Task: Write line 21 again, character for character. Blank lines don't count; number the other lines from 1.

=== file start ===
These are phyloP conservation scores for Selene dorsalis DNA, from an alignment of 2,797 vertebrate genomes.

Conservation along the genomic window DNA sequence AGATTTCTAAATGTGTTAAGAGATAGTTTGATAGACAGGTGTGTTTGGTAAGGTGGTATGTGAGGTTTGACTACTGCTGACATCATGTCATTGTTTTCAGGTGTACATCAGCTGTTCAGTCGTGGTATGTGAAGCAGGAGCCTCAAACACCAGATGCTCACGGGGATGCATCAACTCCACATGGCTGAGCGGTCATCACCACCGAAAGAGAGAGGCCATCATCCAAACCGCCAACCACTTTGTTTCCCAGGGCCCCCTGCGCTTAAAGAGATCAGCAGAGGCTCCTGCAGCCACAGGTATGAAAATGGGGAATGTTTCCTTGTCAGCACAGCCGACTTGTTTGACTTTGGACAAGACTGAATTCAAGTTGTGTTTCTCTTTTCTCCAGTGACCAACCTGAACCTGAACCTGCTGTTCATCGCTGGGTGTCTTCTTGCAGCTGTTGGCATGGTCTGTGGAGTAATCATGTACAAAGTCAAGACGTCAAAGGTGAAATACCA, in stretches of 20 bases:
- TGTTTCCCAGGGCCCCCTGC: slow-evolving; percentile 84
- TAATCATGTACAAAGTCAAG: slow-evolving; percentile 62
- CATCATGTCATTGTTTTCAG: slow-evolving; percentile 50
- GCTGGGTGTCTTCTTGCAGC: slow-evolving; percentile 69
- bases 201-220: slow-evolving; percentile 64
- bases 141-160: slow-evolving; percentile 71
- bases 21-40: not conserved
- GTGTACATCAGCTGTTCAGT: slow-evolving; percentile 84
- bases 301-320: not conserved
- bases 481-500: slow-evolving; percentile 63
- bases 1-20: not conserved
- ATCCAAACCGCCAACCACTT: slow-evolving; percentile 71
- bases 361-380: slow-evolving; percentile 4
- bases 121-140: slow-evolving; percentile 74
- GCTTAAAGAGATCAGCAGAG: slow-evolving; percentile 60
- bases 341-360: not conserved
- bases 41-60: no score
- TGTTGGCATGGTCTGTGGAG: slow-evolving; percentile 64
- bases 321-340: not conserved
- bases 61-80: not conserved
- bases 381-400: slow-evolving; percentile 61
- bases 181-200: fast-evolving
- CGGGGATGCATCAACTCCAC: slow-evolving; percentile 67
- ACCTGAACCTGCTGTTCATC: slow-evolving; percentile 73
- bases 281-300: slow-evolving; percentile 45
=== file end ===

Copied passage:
- bases 321-340: not conserved